ThoughtSpot CMO Scott Holden spent eight years at Salesforce, putting in the time every year behind the scenes at Dreamforce watching the company reach 20,000 employees. And he probably could have thrown his hat into the ring to be CMO there — but he didn't want that. Instead, he says, “I had the hunger to go back and build something” with a strong mission and vision, so he left for a much, much smaller company: The business intelligence company ThoughtSpot, where he has worked since 2015. In this episode, Scott and Joubin discuss the rise of “vulnerability is strength”; the dangers of living someone else's truth and not listening to your instincts; the pressure of being at the top of a mountain; why he decided to move from Salesforce to ThoughtSpot; why enterprise marketing is about more than the story; and why competing companies haven't been able to poach him away.In this episode, we cover: Scott's lifelong reputation of being graceful under pressure (04:45) Opportunity cost and trusting your gut (10:29) Which is harder to excel at: Downhill skiing or golf? (15:25) The “forcing function” of the Dreamforce deadline and Marc Benioff's relentless ambition (22:41) Moving from a 20,000 person company to a 40-person one (28:44) Why Scott did not get the CMO title at ThoughtSpot right away, and the $0 quarter (35:10) Leading through a pandemic while also restructuring the company (40:36) Superheroes, proving your worth, and amazing women (48:00) Links: Connect with Scott Twitter LinkedIn Email: scott@thoughtspot.com Connect with Joubin Twitter LinkedIn Email: grit@kleinerperkins.com  Learn more about Kleiner Perkins

Long Shot Leaders with Michael Stein
Gregg Garfield - patient zero when covid-19 started, losing his fingers and toes and surviving an avalanche -200 episode celebration Replay 7 great episodes in a row.

Long Shot Leaders with Michael Stein

Play Episode Listen Later Apr 25, 2022 41:38


Gregg Garfield - patient zero when covid-19 started, losing his fingers and toes and surviving an avalanche -200 episode celebration Replay 7 great episodes in a row.

Hope & Anchor Church Podcast
Law and Prophets (Bonus Track) / Week 23 / Skiing in MO

Hope & Anchor Church Podcast

Play Episode Listen Later Apr 24, 2022


KSL Outdoors Show
The G.O.A.T Is Trading In His Goats

KSL Outdoors Show

Play Episode Listen Later Apr 23, 2022 16:30


Tim and Navi connect with Charlie Jennings who Navi calls the G.O.A.T. (as the kids would say). Charlie is trading in the goats he uses in the back country for mules. He goes through the differences between goats and mules in the backcountry.  See omnystudio.com/listener for privacy information.

KSL Outdoors Show
Keep Rex Safe On The Trail

KSL Outdoors Show

Play Episode Listen Later Apr 23, 2022 17:07


Tim connects with Faith Jolley from the Department of Wildlife Resources to talk about keeping your K-9 friend safe on the hiking trails this Summer. Bob Grove and Mark Wade take us down Highway 10 for this week's Road Trip segment.  See omnystudio.com/listener for privacy information.

KSL Outdoors Show
Ice Off

KSL Outdoors Show

Play Episode Listen Later Apr 23, 2022 16:50


Tim and Russ connect with Paul Phillips from Strawberry Revivor to talk about ice off fishing and why this time of year is the best time to fish. The fish talk continues with Navi's Fishbytes. See omnystudio.com/listener for privacy information.

KSL Outdoors Show
A New Ski Resort Has Been Added

KSL Outdoors Show

Play Episode Listen Later Apr 23, 2022 15:15


Dave Butts has returned from Africa. Tim and Russ have a few remarks about his trip. Navi talks about some interesting bean dip from other countries. News of the week features new perks added to the Icon pass and opportunities for bird watching. A full list of when and where you can find bird watching events can be found at the KSL Outdoors Radio Facebook page. See omnystudio.com/listener for privacy information.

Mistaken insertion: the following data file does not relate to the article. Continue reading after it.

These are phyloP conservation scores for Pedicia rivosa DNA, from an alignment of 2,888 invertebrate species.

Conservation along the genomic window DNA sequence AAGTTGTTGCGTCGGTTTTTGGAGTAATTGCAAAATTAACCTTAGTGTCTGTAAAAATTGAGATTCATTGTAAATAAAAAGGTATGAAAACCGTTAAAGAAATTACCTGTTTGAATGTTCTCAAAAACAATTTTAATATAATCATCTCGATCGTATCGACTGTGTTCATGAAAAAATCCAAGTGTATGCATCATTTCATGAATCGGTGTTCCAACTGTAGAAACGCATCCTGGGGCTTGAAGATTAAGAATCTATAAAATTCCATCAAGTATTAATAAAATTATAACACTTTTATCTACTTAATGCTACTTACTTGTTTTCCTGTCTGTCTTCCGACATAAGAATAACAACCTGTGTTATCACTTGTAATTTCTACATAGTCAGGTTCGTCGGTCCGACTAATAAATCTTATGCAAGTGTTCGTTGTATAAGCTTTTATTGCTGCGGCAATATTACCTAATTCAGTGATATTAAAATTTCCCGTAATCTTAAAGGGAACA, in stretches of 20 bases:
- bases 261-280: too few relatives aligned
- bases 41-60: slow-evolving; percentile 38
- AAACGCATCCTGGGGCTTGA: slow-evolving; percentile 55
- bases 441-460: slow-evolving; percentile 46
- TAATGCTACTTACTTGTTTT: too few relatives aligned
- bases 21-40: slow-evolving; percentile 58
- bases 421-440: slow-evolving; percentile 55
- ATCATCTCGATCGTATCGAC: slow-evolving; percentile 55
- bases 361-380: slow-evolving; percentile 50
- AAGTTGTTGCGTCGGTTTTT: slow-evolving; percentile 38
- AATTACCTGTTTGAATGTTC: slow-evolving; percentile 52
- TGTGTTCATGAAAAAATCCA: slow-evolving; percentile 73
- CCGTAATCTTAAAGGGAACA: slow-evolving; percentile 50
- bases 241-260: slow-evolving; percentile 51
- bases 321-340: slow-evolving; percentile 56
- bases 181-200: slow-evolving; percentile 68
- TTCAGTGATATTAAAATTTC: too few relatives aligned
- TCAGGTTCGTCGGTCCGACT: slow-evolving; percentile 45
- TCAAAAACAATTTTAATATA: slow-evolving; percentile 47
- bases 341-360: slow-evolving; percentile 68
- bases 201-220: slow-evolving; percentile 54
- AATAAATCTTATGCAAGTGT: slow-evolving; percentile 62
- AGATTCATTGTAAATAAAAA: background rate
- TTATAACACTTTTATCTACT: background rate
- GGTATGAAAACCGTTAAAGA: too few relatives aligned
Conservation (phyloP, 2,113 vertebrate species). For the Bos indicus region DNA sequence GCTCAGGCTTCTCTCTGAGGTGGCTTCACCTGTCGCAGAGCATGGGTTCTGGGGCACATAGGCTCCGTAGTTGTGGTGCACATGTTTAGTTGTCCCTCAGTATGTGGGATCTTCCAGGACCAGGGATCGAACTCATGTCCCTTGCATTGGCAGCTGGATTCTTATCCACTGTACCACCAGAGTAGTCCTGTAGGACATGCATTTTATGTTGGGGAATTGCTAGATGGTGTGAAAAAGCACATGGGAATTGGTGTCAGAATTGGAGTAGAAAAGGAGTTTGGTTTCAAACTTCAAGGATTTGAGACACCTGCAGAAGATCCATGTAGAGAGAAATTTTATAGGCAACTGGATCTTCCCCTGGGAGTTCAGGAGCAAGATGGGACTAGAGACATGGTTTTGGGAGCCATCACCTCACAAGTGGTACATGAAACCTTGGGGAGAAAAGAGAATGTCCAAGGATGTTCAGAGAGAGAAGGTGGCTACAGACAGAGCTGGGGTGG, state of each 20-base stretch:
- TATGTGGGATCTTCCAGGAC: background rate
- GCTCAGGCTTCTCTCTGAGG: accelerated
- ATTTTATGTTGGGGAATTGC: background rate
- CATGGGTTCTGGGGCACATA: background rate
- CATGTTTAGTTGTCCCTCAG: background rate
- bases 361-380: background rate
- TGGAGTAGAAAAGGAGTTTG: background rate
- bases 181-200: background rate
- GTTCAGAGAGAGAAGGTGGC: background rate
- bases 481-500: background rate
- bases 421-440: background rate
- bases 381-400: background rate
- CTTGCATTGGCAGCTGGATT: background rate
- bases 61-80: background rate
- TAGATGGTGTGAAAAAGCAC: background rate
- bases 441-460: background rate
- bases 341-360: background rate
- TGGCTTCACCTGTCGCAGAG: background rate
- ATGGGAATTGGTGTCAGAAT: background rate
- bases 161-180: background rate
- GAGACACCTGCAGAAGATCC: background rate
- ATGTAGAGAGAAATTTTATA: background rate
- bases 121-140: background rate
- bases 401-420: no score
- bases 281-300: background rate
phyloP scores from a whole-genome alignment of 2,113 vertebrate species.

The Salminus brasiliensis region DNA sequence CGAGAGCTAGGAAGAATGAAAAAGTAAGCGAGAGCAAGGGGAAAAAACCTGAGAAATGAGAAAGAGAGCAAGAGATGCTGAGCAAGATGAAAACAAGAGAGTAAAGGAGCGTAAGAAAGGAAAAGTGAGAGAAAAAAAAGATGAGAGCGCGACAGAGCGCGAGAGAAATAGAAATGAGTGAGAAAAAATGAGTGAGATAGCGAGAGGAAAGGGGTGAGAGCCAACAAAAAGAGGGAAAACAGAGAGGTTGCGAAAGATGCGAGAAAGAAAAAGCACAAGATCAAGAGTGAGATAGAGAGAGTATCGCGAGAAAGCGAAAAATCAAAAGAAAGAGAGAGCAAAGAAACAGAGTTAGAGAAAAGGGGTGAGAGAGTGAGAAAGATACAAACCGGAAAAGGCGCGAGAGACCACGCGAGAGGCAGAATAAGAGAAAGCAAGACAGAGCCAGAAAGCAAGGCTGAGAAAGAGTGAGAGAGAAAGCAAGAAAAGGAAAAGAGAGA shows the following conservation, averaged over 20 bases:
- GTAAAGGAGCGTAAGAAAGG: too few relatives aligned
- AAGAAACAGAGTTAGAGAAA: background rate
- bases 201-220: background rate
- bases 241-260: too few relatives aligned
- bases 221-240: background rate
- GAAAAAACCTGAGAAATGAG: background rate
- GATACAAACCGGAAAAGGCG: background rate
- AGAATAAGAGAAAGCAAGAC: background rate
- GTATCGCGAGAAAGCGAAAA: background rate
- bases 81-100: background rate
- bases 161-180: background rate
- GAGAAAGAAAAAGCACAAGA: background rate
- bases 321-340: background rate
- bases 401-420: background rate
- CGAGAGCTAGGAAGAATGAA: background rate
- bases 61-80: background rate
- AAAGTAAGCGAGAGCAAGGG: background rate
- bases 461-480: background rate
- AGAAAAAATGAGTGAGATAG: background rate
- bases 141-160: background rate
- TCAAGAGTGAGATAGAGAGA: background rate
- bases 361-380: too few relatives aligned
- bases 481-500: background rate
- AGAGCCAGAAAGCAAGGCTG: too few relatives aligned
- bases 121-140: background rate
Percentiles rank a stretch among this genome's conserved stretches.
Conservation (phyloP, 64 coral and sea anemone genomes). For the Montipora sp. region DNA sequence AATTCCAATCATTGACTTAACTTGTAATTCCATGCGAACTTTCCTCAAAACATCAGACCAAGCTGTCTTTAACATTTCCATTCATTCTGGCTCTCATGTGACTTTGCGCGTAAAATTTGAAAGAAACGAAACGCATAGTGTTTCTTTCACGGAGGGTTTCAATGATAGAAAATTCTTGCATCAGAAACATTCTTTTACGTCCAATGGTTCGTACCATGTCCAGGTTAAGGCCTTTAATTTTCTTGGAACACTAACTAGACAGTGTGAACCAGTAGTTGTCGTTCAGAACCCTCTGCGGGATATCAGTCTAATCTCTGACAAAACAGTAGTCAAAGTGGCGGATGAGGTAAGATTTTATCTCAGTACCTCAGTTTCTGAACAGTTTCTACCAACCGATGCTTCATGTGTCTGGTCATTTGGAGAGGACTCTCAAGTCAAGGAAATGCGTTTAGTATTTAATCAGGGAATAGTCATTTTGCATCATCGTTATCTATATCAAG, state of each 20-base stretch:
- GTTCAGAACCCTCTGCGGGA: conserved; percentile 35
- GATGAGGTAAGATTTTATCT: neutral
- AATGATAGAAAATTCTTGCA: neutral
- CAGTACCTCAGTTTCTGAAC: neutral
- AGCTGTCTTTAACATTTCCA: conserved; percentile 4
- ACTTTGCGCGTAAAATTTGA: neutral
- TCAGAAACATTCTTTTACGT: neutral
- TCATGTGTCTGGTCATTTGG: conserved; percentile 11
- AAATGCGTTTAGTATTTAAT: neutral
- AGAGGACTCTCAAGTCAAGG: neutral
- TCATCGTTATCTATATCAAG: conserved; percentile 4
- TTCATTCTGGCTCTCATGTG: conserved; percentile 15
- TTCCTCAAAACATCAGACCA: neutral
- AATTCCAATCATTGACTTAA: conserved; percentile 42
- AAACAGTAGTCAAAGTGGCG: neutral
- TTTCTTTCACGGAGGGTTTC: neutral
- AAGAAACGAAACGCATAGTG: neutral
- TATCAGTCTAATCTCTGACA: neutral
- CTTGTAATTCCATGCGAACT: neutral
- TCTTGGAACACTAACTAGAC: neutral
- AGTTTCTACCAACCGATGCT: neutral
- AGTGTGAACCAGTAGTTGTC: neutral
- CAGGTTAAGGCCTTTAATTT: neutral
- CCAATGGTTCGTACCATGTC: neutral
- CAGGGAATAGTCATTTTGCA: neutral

A Talk in the Attic
The Ski Trip 3: Act 3 - The Finish Line

A Talk in the Attic

Play Episode Listen Later Apr 23, 2022 29:40


Part 3/3 - Watch on YouTubeArch-rivals Brett and Tyson settle the score on Dead Man's Run once and for all. But this time, something else is at stake. Schuss Mountain becomes a media circus after a late-night tweet sparked interest among the in-crowd. Podcast host Kirk Ross covers the scene as the drama and intrigue unfold. Cameos aplenty in this final episode of this labor of love. Written by Kirk Ross. Graphics by Kirk Ross. Edited by Kirk Ross. Music by Kirk Ross. 

The Powell Movement Action Sports Podcast
TPM Episode 275: Trent Bush, Snowboard Visionary

The Powell Movement Action Sports Podcast

Play Episode Listen Later Apr 22, 2022 80:27


Trent Bush was born into a family of technical outerwear designers at a time when snowboarding didn't exist. Trent grew up learning how to build outerwear and skateboarding. He was a grom before groms existed, and when Wave Rave opened its doors in Boulder, Trent hung out there daily until they hired him and his brother. From there, they grew with the sport of snowboarding, eventually creating the iconic Twist and Analog brands and running design for brands like Burton, Mountain Hardware, Fenix, Fjallraven, Saga, Black Diamond, and more. It's a fun walk through snowboard history with an outerwear visionary Trent Bush Show Notes: 3:30:  The Boulder skate scene, early snow skating, growing up into outerwear, and skiing 10:00:  Skate culture, seeing snowboarding for the first time, the product, and Wave Rave 21:30:  Stanley:  Get 30% off sitewide with the code drinkfast Peter Glenn Ski and Sports:  Over 60 years of getting you out there 10 Barrel Brewery:  Buy their beers; they support action sports more than anyone 24:00:  The Wave Rave legacy, riding with legends, and 87 World's and skate influence 34:00:  Building a brand when he was really young, SIA, the rise of Twist 41:00:  Rollerblade: Ski season may be over, but that feeling lasts all year with inline skating Elan Skis:  Over 75 years of innovation that makes you better 42:30:  Early influencer marketing, being 2nd to Burton, and being the youngest member ever elected to the SIA board of directors. 54:00:  Wanting to build product in The North Face Factories, but doing in LA, the rockstar life on the strip, his investors pulling out overnight and losing it all 61:00:  Burton, Analog, other projects, and Artillect,   71:00:  Inappropriate Questions